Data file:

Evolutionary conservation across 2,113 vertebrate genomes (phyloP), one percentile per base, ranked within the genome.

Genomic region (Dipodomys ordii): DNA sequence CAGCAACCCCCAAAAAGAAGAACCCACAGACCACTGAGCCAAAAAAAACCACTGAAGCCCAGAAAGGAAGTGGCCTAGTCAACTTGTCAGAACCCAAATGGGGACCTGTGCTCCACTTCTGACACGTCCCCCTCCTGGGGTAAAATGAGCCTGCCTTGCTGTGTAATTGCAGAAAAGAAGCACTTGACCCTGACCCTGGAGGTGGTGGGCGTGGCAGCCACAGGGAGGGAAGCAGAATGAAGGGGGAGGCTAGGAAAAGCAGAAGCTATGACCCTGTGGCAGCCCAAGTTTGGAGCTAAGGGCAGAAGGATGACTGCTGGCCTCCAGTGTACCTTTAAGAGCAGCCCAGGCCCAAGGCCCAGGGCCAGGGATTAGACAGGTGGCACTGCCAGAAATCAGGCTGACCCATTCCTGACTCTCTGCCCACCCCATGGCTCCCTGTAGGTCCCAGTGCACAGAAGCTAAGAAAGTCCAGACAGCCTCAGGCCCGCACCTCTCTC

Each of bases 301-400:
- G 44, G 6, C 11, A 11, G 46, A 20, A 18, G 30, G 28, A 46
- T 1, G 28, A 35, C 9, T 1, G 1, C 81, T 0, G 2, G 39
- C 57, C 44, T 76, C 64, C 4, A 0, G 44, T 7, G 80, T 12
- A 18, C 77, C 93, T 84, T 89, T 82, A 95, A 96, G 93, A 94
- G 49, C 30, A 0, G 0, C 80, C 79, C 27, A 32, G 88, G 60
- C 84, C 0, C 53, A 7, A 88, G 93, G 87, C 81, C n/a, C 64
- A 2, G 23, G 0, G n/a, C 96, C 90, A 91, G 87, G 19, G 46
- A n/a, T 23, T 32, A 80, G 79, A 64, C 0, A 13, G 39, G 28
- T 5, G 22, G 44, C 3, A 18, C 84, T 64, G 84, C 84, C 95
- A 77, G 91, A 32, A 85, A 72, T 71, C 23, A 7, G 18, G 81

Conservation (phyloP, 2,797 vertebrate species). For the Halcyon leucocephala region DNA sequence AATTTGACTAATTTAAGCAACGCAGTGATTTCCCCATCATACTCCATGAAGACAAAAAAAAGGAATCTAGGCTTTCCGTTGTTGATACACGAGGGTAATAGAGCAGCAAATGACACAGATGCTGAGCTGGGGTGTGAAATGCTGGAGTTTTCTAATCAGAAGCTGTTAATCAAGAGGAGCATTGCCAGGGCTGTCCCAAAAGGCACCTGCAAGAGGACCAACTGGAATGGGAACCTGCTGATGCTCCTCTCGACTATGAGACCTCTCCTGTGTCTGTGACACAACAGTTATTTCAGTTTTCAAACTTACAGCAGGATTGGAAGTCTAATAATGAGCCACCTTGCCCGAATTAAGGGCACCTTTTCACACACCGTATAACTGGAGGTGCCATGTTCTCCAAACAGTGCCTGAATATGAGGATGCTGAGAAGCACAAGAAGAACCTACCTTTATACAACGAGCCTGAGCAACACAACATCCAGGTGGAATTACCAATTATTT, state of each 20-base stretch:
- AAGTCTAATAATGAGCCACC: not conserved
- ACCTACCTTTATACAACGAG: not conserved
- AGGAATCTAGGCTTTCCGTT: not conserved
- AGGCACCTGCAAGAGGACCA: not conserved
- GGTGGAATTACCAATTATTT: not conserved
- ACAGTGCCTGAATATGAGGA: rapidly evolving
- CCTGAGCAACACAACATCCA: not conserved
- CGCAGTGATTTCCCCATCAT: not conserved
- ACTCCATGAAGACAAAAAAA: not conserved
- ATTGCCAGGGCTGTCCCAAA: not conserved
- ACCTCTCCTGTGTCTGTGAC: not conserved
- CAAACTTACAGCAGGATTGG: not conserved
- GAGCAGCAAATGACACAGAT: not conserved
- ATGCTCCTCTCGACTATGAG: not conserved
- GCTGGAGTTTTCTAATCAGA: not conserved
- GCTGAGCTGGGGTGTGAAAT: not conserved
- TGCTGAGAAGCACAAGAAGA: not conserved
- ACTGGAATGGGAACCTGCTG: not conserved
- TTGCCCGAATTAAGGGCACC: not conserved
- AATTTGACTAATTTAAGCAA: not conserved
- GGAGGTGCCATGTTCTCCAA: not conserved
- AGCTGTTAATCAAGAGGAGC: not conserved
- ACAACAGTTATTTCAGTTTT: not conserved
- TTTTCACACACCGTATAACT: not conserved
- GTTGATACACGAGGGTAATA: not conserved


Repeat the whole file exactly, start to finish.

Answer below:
Evolutionary conservation across 2,113 vertebrate genomes (phyloP), one percentile per base, ranked within the genome.

Genomic region (Dipodomys ordii): DNA sequence CAGCAACCCCCAAAAAGAAGAACCCACAGACCACTGAGCCAAAAAAAACCACTGAAGCCCAGAAAGGAAGTGGCCTAGTCAACTTGTCAGAACCCAAATGGGGACCTGTGCTCCACTTCTGACACGTCCCCCTCCTGGGGTAAAATGAGCCTGCCTTGCTGTGTAATTGCAGAAAAGAAGCACTTGACCCTGACCCTGGAGGTGGTGGGCGTGGCAGCCACAGGGAGGGAAGCAGAATGAAGGGGGAGGCTAGGAAAAGCAGAAGCTATGACCCTGTGGCAGCCCAAGTTTGGAGCTAAGGGCAGAAGGATGACTGCTGGCCTCCAGTGTACCTTTAAGAGCAGCCCAGGCCCAAGGCCCAGGGCCAGGGATTAGACAGGTGGCACTGCCAGAAATCAGGCTGACCCATTCCTGACTCTCTGCCCACCCCATGGCTCCCTGTAGGTCCCAGTGCACAGAAGCTAAGAAAGTCCAGACAGCCTCAGGCCCGCACCTCTCTC

Each of bases 301-400:
- G 44, G 6, C 11, A 11, G 46, A 20, A 18, G 30, G 28, A 46
- T 1, G 28, A 35, C 9, T 1, G 1, C 81, T 0, G 2, G 39
- C 57, C 44, T 76, C 64, C 4, A 0, G 44, T 7, G 80, T 12
- A 18, C 77, C 93, T 84, T 89, T 82, A 95, A 96, G 93, A 94
- G 49, C 30, A 0, G 0, C 80, C 79, C 27, A 32, G 88, G 60
- C 84, C 0, C 53, A 7, A 88, G 93, G 87, C 81, C n/a, C 64
- A 2, G 23, G 0, G n/a, C 96, C 90, A 91, G 87, G 19, G 46
- A n/a, T 23, T 32, A 80, G 79, A 64, C 0, A 13, G 39, G 28
- T 5, G 22, G 44, C 3, A 18, C 84, T 64, G 84, C 84, C 95
- A 77, G 91, A 32, A 85, A 72, T 71, C 23, A 7, G 18, G 81

Conservation (phyloP, 2,797 vertebrate species). For the Halcyon leucocephala region DNA sequence AATTTGACTAATTTAAGCAACGCAGTGATTTCCCCATCATACTCCATGAAGACAAAAAAAAGGAATCTAGGCTTTCCGTTGTTGATACACGAGGGTAATAGAGCAGCAAATGACACAGATGCTGAGCTGGGGTGTGAAATGCTGGAGTTTTCTAATCAGAAGCTGTTAATCAAGAGGAGCATTGCCAGGGCTGTCCCAAAAGGCACCTGCAAGAGGACCAACTGGAATGGGAACCTGCTGATGCTCCTCTCGACTATGAGACCTCTCCTGTGTCTGTGACACAACAGTTATTTCAGTTTTCAAACTTACAGCAGGATTGGAAGTCTAATAATGAGCCACCTTGCCCGAATTAAGGGCACCTTTTCACACACCGTATAACTGGAGGTGCCATGTTCTCCAAACAGTGCCTGAATATGAGGATGCTGAGAAGCACAAGAAGAACCTACCTTTATACAACGAGCCTGAGCAACACAACATCCAGGTGGAATTACCAATTATTT, state of each 20-base stretch:
- AAGTCTAATAATGAGCCACC: not conserved
- ACCTACCTTTATACAACGAG: not conserved
- AGGAATCTAGGCTTTCCGTT: not conserved
- AGGCACCTGCAAGAGGACCA: not conserved
- GGTGGAATTACCAATTATTT: not conserved
- ACAGTGCCTGAATATGAGGA: rapidly evolving
- CCTGAGCAACACAACATCCA: not conserved
- CGCAGTGATTTCCCCATCAT: not conserved
- ACTCCATGAAGACAAAAAAA: not conserved
- ATTGCCAGGGCTGTCCCAAA: not conserved
- ACCTCTCCTGTGTCTGTGAC: not conserved
- CAAACTTACAGCAGGATTGG: not conserved
- GAGCAGCAAATGACACAGAT: not conserved
- ATGCTCCTCTCGACTATGAG: not conserved
- GCTGGAGTTTTCTAATCAGA: not conserved
- GCTGAGCTGGGGTGTGAAAT: not conserved
- TGCTGAGAAGCACAAGAAGA: not conserved
- ACTGGAATGGGAACCTGCTG: not conserved
- TTGCCCGAATTAAGGGCACC: not conserved
- AATTTGACTAATTTAAGCAA: not conserved
- GGAGGTGCCATGTTCTCCAA: not conserved
- AGCTGTTAATCAAGAGGAGC: not conserved
- ACAACAGTTATTTCAGTTTT: not conserved
- TTTTCACACACCGTATAACT: not conserved
- GTTGATACACGAGGGTAATA: not conserved